One Call, That's All
Never having been incarcerated, I don't know for sure if new prisoners actually get just one phone call before their cell door slams shut. If they do, most probably would not call a sportswriter.
Years ago when I was sports editor of the Wisconsin Rapids Daily Tribune, Dick Knar, basketball coach at Assumption High School, phoned me from the local police station about 12:30 one Saturday night. He was sloshed, and he was headed for the slammer.
Knar was something of a wild man. He started games attired rather nattily in a coat and tie, but soon ripped off the tie and was known to toss the jacket on the floor, rip his shirt, and actually jump up and down as the contest progressed. We once took advantage of his antics by doing a photo sequence.
Tribune photographer Bill Kiefer aimed a telephoto lens at the coach throughout a Royals' game. We picked out five scenes showing Knar's transformation from a calm gentleman into a raging maniac. As Associated Press members, we gave the sequence with captions to the AP. It went nationwide, appearing in many papers, including the Los Angeles Times.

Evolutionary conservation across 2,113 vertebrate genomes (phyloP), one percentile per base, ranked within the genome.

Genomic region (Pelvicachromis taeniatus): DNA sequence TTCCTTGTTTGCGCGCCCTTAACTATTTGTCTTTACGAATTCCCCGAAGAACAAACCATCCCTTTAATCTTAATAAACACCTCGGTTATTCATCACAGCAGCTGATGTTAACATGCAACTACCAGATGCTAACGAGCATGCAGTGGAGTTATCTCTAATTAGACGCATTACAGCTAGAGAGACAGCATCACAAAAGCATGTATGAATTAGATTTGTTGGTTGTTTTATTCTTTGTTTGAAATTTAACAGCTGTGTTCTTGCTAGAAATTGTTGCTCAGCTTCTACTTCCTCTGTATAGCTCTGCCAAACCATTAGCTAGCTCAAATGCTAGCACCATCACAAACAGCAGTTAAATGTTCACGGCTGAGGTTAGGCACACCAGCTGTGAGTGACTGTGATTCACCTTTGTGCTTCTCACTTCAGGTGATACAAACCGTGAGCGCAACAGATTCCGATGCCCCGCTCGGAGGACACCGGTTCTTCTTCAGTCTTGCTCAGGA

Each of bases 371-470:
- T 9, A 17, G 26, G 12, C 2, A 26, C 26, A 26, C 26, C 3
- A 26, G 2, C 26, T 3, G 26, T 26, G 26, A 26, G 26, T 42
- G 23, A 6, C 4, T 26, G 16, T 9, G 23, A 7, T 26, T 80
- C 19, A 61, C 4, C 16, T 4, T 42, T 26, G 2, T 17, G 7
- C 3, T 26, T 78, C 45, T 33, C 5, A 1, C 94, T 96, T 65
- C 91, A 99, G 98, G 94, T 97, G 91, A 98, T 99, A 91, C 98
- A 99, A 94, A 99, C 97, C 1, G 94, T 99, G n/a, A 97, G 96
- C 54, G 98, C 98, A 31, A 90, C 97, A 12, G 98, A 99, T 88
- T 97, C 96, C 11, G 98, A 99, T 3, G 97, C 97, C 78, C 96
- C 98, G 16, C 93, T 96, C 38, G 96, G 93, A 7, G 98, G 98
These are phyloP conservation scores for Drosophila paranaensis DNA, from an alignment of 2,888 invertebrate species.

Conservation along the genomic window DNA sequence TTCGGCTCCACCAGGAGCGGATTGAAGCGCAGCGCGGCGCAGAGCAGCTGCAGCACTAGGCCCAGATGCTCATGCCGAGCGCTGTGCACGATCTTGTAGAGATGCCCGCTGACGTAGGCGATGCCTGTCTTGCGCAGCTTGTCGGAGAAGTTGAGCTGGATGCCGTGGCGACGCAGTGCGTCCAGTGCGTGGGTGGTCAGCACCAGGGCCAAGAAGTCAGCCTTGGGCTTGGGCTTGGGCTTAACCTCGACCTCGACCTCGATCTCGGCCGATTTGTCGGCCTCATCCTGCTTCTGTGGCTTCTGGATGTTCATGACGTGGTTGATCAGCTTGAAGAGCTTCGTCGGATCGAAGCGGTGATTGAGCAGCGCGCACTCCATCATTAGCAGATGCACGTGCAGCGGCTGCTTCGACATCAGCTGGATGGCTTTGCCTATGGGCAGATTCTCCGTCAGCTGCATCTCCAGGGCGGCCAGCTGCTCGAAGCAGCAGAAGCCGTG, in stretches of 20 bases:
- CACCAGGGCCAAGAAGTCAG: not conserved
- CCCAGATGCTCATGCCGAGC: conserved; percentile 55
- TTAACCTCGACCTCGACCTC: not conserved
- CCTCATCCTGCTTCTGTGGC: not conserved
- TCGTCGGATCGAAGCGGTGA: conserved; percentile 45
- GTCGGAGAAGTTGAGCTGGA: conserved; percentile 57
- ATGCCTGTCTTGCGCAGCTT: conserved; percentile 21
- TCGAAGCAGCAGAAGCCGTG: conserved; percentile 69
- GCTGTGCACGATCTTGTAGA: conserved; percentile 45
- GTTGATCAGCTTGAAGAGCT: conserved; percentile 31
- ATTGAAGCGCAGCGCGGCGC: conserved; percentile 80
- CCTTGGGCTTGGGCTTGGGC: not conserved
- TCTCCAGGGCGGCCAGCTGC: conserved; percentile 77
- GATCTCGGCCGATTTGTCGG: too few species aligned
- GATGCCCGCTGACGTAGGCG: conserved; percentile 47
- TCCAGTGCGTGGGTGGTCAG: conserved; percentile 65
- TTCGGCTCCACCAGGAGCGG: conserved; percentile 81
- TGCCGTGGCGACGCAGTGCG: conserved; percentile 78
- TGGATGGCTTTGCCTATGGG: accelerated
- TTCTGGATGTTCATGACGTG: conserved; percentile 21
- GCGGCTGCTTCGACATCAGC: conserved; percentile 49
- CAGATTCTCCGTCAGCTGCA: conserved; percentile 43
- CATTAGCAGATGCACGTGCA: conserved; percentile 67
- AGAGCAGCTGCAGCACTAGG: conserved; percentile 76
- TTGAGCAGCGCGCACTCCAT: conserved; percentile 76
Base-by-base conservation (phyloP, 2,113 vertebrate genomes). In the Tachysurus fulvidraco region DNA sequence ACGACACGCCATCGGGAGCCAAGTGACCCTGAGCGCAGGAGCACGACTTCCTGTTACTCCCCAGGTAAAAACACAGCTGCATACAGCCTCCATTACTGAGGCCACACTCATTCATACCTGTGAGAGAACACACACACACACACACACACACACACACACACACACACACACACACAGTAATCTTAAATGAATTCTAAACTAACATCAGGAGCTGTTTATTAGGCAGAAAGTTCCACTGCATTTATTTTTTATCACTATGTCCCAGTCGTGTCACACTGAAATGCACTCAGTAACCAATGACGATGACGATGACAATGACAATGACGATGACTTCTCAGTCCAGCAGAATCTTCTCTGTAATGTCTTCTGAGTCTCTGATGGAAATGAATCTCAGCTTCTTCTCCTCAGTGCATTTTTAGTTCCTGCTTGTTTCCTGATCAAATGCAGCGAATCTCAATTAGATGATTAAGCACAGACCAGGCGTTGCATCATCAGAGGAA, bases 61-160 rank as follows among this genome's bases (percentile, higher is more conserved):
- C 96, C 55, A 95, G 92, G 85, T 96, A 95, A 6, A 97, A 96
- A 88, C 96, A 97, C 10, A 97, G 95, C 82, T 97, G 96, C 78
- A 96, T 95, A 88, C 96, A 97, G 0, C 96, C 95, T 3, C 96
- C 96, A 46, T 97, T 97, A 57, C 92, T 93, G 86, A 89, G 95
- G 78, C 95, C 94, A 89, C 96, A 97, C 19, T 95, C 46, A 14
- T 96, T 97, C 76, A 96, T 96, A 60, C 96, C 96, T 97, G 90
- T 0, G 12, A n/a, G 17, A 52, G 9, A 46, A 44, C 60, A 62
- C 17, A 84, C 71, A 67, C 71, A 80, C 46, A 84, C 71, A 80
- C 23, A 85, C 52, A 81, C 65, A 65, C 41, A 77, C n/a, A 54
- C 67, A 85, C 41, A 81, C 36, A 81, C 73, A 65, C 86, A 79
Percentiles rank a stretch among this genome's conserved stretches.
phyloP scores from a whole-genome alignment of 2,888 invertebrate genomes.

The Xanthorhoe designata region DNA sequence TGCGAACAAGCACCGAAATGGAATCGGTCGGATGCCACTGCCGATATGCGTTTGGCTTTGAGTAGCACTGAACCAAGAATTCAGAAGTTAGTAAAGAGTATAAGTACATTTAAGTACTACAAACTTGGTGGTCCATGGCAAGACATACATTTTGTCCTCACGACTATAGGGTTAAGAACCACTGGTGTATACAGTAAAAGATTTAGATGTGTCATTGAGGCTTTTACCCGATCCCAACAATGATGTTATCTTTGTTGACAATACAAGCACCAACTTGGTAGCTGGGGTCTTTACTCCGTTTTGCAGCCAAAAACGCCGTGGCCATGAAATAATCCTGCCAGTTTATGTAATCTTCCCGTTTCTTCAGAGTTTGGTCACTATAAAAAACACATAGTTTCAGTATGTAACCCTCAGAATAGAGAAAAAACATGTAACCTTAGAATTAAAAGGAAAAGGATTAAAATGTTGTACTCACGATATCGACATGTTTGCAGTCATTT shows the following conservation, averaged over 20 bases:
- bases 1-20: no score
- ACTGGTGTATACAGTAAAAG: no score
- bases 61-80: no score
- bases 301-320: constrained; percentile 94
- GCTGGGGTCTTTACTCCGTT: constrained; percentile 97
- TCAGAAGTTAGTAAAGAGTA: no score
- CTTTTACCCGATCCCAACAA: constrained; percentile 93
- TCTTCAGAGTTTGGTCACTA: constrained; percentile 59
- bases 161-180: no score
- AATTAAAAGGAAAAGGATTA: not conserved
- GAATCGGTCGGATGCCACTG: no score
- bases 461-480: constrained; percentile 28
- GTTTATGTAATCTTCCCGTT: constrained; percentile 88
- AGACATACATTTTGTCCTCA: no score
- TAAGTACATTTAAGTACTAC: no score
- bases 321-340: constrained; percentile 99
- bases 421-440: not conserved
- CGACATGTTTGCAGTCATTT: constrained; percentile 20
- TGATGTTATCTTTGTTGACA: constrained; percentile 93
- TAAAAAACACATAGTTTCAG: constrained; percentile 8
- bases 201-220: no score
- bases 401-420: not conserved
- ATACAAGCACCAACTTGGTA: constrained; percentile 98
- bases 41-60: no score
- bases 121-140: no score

In his late-night call, Knar asked if I would keep his arrest on a drunk and disorderly charge out of the Tribune. He had lost control in the bar of the Dixon Hotel, where the sports crowd hung out, and finally had to be removed by the police. I told him that since I now knew about the incident, I had an obligation to tell our managing editor. Anyway, I said, one of our reporters would pick it up on the police beat early in the morning.
Managing editor Ollie Williams decided the story didn't merit any special treatment on the sports page, but we would run it as a normal police report item. A bit later, the high school principal appeared in chief editor Carl Otto's office.
After the priest left, Otto emerged with a broad smile, and said. "He wanted me to kill that story about Knar getting arrested. I told him if the Pope was here asking us to kill a story, I wouldn't do it. But I would print the news that he asked all over the front page. Our little talk ended right there."